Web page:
Archive for June, 2013


Come in out of the rain and read some links.

* Jessica Pressler had a really interesting story in New York Magazine about an ongoing war between cat people and bird people. (note, that’s people who love those animals, not actually a Cat Person who’s half feline, half human). Cats kill millions of birds a year and the bird people want the cats eliminated.

* Also in New York Mag, a piece on Mariano Rivera and his faith. Everyone knows him as the greatest closer of all time, but he’s ready to move on to a new stage of his life, as an evangelist.

* For you Hollywood types, David Carr with a story about the fight between gossip queens Nikki Finke and Sharon Waxman, former friends now at war with each other. 

* Dave Zirin with an open letter to Dan Snyder about renaming the Washington Redskins.

* Katie Baker on the first game of the Stanley Cup, a three-overtime thriller.

* Kanye West spoke to the New York Times and here are the most ridiculous things he said. 

* In the wake of another horrific case of a child being left in a vehicle and dying — most recently in Moorhead, Minn., — it’s worth visiting Gene Weingarten’s piece in the Washington Post from a few years ago.

* Chris Jones on Pat Riley and trademark brains.

* For Deadspin, Peter Cox spent a week in South Africa with the North Korea hockey team.

* Grantland with a fun discussion about whether Game of Thrones is better as a show or a series of books.

* The podcast of the week is not a podcast, at all; it’s the return of the Jerry Seinfeld project “Comedians in Cars Getting Coffee.” Always funny stuff. Not sure which I like more: Known guests or obscure ones – Sein must think very highly of the folks in the latter category.

* Some dude in Maine has lived the hermit lifestyle for 27 years. But he’s also an alleged thief. What the what?

* Odds are that you’ve already seen this link, but if not … please, please, please read the Washington Post tale about a family trying to move on without their son, who died in a school shooting. Gut wrenching.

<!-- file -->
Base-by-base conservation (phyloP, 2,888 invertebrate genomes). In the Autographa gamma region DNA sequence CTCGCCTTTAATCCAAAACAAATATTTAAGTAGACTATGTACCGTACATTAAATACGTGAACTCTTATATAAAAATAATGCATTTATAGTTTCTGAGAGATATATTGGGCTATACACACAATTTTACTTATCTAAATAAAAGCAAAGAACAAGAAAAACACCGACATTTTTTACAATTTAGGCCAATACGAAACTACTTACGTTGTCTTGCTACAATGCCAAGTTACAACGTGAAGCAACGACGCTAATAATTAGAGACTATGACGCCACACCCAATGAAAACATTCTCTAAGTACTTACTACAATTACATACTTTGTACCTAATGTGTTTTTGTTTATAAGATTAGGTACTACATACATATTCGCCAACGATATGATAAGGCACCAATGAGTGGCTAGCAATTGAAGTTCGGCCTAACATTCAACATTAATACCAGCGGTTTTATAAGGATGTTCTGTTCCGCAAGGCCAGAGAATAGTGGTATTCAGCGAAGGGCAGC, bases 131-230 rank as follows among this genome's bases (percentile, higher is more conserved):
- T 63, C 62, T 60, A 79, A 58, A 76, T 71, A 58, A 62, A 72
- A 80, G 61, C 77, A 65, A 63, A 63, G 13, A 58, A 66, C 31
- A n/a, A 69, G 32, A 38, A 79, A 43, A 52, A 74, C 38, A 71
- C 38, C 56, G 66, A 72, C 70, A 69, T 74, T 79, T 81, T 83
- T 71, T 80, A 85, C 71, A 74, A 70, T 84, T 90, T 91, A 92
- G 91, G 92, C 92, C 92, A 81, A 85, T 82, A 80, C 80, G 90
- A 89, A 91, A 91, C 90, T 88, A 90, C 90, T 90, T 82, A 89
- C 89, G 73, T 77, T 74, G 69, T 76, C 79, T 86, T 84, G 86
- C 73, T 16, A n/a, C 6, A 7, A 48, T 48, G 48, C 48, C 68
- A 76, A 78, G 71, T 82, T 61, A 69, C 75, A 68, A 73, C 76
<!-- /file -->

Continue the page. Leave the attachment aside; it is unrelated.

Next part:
One of the worst things about having an oversized family wrought with health issues is that it’s virtually impossible to leave home as a group for an extended period of time. But this week, with our first real trip as a group of six on the horizon, that immobility feels more like a positive. (more…)


I didn’t see the first airing of NBA TV’s new documentary on Julius Erving, but I’ll watch it soon. Some of their movies perhaps rely on mythologizing the subjects a bit much, but the network has a nice track record of putting together films, digging up old footage that people assumed was lost forever. Their documentary on the 1992 Dream Team featured some highlights from the famous scrimmage between Michael’s team and Magic’s team. And the new piece on Erving contains numerous clips from his younger, bigger-hair, higher-flying days.

I want to see it because by the time I started watching the NBA, Erving was still a superstar but those earlier days are what truly made him a legend. It’s hard to imagine in today’s world — where a single block by LeBron is up on YouTube 20 minutes later, with five angles — but for the stars of yesterday, many of their most eye-opening deeds took place before every shot, pass, and dunk was saved and distributed to millions.

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A terrible man died last week. Richard Ramirez was better known as the Night Stalker and he was convicted of murdering 13 people in California during a terrifying 1985 crime spree, though authorities suspect he killed many more. Ramirez said he worshiped the devil and didn’t show any remorse for his crimes — if anything he displayed pride.

I didn’t know anything about Ramirez in 1985, not in those pre-Internet days. Instead my first exposure to Ramirez came in 1989 when I watched the NBC movie Manhunt: Search for the Night Stalker. The movie kept me up the night I watched it and probably a few nights later, even though I was 14, Ramirez was incarcerated and California was half-a-country away. I’m sure I made sure our doors in little Janesville were locked that night, in case Ramirez or an acolyte was stalking the night. There was no Internet and not even serial killers always made our  local papers so we learned about these cases on TV, and on TV movies.

And in the 1980s and early ’90s, TV was filled with horrifying true-life stories that were turned into horrifying made-for-TV movies. Good times for kids who watched too much TV.